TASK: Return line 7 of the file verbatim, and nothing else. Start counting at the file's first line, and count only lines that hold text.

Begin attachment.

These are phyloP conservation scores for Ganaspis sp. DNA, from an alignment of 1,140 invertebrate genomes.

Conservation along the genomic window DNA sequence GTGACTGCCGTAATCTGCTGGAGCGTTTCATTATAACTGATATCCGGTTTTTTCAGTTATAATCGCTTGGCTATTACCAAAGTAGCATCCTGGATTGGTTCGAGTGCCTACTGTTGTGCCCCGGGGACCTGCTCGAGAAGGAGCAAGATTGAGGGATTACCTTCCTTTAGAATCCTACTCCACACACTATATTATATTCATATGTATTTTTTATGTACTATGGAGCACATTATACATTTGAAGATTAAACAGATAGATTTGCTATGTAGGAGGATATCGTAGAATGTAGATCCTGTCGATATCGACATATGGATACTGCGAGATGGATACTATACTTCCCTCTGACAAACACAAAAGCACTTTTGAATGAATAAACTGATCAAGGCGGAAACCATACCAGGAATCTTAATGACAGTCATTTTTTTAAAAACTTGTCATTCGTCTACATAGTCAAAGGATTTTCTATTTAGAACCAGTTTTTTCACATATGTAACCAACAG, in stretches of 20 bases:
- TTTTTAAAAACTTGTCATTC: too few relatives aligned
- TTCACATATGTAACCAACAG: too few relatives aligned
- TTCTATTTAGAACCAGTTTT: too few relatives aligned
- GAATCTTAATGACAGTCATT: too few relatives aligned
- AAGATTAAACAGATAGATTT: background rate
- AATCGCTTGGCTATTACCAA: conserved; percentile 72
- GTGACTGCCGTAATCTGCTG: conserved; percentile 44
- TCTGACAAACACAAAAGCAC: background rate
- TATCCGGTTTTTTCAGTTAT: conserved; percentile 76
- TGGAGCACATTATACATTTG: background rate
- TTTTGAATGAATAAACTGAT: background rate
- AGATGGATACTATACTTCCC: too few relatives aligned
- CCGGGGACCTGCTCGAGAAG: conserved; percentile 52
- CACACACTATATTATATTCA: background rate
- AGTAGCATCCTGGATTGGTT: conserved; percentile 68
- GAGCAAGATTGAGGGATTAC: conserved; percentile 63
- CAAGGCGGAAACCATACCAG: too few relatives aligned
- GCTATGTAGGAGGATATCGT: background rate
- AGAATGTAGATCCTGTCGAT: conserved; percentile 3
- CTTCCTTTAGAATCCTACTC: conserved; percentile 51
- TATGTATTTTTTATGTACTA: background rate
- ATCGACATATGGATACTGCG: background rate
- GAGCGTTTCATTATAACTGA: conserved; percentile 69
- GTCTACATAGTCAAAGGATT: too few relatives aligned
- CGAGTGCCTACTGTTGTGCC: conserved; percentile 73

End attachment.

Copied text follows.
- AAGATTAAACAGATAGATTT: background rate